Would you be willing to use a little math if it meant evaluating your financial decisions like a professional financial analyst? The only difference between you and the experts are a few concepts and a calculator. Using these financial tools will alleviate some of the difficulty in decision making, while at the same time, improving your decisions.
After all that talk about math and calculators, I let you down by leading off the topics with one that does not require much math. However, opportunity cost can be useful in any financial decision.
An opportunity cost is an implicit cost of foregoing one option to go with another option. A good example of a decision where this is useful is whether or not you should go to college. If your salary with only a high school diploma is $25,000, but you’d make $35,000 with a college degree; the $25,000 is an implicit cost for going to college.
It may not seem useful at first, but taking the $25,000 as a cost and adding the explicit expenses of college, like tuition; you begin to peel back just how much a college education is really worth.
Cost benefit analysis isn’t hard to understand. You find all the costs of an option and add them up, find all the benefits of an option and add them up and then compare to see if the benefits are worth more than the costs. However, the difficulty is often figuring out and quantifying all the costs and benefits.
A good example of Cost-Benefit Analysis would be my couponing. Last Sunday, I purchased my newspaper to obtain the coupon offers. The newspaper cost me $2. I have since used only one of the coupons, which saved me $1. Unless I find a use for the other coupons, I risk losing $1 on my purchase.
As a response, I’m trying to do a cost benefit analysis of couponing with only online coupons. I’ve since found a few excellent coupon websites that offer many of http://www.smartfamilyfinance.com/wp-admin/post.php?post=280&action=editthe coupons I clipped from the newspaper. These sites are free. It would be easy to simply conclude the analysis with a cost of $0 and overlook many of the costs of couponing online. Couponing online means printing my own coupons which will cost me money in printer ink and computer paper. Since I’m not sure how many coupons I’ll be able to print and use, I only know the cost portion and need to wait and see what the benefits are before making a decision.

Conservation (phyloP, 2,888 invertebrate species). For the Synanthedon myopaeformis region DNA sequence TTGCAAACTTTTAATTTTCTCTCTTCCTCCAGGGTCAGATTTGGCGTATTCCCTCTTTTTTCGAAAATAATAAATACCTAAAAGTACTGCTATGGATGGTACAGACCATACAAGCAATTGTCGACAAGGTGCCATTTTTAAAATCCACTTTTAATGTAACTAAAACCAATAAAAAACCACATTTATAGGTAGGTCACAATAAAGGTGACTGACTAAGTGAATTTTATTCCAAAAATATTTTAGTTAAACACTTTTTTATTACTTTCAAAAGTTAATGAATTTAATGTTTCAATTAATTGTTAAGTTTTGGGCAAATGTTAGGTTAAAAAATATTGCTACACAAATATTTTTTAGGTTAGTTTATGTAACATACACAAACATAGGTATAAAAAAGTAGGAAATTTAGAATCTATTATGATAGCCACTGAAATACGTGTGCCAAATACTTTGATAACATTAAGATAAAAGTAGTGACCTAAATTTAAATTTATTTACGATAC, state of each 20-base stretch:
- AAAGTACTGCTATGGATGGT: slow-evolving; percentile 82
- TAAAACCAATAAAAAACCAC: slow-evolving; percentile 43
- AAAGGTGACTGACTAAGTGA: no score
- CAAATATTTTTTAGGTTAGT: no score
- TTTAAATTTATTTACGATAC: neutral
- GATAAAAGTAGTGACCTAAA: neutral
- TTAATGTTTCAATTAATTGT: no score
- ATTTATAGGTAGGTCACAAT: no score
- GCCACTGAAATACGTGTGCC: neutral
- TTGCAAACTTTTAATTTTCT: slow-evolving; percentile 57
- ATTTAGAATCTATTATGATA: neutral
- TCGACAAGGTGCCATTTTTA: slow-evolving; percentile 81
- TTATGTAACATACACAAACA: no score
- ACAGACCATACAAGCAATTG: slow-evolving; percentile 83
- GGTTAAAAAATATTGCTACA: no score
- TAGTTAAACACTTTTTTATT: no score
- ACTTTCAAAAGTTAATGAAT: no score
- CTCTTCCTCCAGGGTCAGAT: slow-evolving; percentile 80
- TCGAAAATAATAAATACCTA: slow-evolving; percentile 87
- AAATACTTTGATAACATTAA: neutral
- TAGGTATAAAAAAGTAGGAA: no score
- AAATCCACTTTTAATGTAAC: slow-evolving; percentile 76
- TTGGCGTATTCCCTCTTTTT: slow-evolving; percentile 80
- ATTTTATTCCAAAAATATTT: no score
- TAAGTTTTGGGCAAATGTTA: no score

With some decisions, you want to be sure you include the opportunity cost in your analysis.
If you get any benefit for a cost, you can figure out the break-even point. This is where your use of the benefit finally equals the costs you paid. In doing this, you can see if you would reasonably use your benefit enough to cover the costs. I used break-even analysis in my recent decision to forgo the health care plan with co-pays.
In this scenario, I had two different health plans that were identical, except one plan offered a $25 co-pay for primary care and specialist visits. The other plan had no coverage for these visits, which meant a cost of $120 out-of-pocket. The savings for a visit would equal $95 and it sounds like a nice deal. However, to obtain the co-pay plan, my bi-weekly premium payments were twice as much. Over the course of a year, I’d pay $1,800 more for the co-pay plan.
So, using break-even analysis, I can now calculate how many visits to the doctor my family needs to make before we overcome the costs of the co-pay plan; that’s $95/visit for $1,800 annual extra cost or $1,800/$95. It works out that my family would need to visit the doctor about 19 times before we overcame the extra cost. I’ve been to the doctor maybe 3 times in the last ten years. It’s simply not reasonable to spend the extra money on the co-pay plan, because my family would never visit the doctor enough.
(notice that I use the non-co-pay plan as an opportunity cost?)
There are other tools that I’m sure I’m overlooking and when I think of them I’ll post more on them. But, these are the tools I turn to most often and they’ve helped me immensely in making wise financial decisions.